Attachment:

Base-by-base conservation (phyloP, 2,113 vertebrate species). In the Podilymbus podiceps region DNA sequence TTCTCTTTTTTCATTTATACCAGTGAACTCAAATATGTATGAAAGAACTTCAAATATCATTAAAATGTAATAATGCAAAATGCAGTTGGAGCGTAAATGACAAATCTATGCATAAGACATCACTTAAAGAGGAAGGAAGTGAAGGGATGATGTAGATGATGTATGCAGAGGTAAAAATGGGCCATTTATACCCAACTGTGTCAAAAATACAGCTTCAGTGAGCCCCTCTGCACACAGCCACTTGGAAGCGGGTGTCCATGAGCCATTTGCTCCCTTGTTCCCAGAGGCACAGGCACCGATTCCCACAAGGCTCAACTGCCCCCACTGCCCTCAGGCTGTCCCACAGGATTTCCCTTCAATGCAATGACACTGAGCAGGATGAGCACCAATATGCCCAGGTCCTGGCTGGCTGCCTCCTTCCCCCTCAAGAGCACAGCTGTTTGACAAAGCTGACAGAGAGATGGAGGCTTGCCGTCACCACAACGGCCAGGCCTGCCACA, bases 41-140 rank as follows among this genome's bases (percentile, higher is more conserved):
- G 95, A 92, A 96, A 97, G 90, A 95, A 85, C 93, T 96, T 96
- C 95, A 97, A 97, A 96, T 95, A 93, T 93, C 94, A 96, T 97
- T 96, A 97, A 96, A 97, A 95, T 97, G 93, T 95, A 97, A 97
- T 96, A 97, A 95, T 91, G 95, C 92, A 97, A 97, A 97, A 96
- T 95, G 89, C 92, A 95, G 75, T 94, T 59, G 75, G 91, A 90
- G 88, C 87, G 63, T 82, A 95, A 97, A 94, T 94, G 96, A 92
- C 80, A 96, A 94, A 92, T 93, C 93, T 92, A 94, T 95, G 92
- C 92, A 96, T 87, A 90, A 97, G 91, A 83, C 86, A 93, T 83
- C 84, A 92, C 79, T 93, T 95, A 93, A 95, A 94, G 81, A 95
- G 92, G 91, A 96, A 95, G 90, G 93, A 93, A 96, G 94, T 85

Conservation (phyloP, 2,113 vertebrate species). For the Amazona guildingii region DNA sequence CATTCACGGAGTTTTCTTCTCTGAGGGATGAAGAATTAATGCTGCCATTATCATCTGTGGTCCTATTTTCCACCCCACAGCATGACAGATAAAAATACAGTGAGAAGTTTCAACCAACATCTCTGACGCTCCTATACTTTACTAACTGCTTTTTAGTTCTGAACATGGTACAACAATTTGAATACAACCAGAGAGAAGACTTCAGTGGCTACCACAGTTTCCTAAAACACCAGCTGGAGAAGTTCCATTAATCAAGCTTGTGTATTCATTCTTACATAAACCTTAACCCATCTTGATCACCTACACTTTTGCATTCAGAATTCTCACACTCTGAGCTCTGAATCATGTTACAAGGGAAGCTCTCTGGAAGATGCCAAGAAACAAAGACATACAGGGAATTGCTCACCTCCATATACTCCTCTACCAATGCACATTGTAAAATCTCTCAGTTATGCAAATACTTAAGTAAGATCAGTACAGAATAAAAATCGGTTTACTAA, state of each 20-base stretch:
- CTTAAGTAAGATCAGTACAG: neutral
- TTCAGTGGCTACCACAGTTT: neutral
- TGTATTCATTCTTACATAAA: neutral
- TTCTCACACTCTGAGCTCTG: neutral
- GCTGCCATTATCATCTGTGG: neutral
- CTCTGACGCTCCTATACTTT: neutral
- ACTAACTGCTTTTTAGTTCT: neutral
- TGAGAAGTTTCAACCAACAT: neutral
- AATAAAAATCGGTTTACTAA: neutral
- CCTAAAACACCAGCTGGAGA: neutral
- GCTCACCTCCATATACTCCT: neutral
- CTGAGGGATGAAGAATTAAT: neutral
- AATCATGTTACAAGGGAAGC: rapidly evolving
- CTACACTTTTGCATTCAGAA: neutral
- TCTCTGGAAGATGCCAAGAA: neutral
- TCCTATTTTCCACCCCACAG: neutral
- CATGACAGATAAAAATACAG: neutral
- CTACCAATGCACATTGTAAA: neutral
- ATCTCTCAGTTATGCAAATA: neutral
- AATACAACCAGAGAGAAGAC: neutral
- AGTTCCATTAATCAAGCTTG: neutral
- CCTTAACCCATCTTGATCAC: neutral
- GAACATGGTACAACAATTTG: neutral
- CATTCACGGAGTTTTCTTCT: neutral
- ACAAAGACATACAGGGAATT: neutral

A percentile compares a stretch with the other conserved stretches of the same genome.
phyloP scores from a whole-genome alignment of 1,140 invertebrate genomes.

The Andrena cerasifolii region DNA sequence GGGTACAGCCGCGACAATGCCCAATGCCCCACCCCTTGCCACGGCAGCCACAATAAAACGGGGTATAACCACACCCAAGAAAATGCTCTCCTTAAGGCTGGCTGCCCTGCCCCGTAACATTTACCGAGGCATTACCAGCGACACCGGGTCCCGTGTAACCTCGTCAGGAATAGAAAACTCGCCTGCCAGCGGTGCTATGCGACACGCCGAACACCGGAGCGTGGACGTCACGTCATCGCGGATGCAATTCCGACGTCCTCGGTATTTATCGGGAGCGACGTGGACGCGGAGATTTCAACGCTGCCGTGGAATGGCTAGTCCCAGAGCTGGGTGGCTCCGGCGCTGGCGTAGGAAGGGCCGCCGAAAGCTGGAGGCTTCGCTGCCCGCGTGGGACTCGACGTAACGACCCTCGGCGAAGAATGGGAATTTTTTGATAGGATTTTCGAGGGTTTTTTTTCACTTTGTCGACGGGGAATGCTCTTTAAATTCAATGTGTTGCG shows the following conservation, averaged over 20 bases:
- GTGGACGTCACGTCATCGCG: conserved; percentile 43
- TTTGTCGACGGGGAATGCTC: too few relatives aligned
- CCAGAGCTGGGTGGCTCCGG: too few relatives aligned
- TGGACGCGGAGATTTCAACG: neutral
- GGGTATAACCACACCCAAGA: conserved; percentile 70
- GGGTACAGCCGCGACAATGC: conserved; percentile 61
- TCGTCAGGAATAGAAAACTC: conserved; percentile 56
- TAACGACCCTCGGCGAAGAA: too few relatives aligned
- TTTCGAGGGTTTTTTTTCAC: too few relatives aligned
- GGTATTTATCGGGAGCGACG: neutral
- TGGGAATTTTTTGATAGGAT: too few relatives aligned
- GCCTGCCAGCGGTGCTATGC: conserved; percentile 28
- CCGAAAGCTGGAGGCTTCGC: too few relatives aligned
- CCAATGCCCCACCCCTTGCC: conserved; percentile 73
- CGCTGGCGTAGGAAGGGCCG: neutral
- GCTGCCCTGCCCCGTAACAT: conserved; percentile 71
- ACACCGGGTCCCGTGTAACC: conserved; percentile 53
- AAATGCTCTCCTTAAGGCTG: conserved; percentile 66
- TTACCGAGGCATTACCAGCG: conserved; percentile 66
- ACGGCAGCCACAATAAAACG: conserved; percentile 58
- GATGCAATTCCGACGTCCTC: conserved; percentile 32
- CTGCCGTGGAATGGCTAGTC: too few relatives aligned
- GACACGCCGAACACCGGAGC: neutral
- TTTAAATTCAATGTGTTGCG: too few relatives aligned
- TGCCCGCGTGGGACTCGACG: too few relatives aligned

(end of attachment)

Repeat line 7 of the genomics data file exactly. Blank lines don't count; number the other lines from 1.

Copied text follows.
- G 88, C 87, G 63, T 82, A 95, A 97, A 94, T 94, G 96, A 92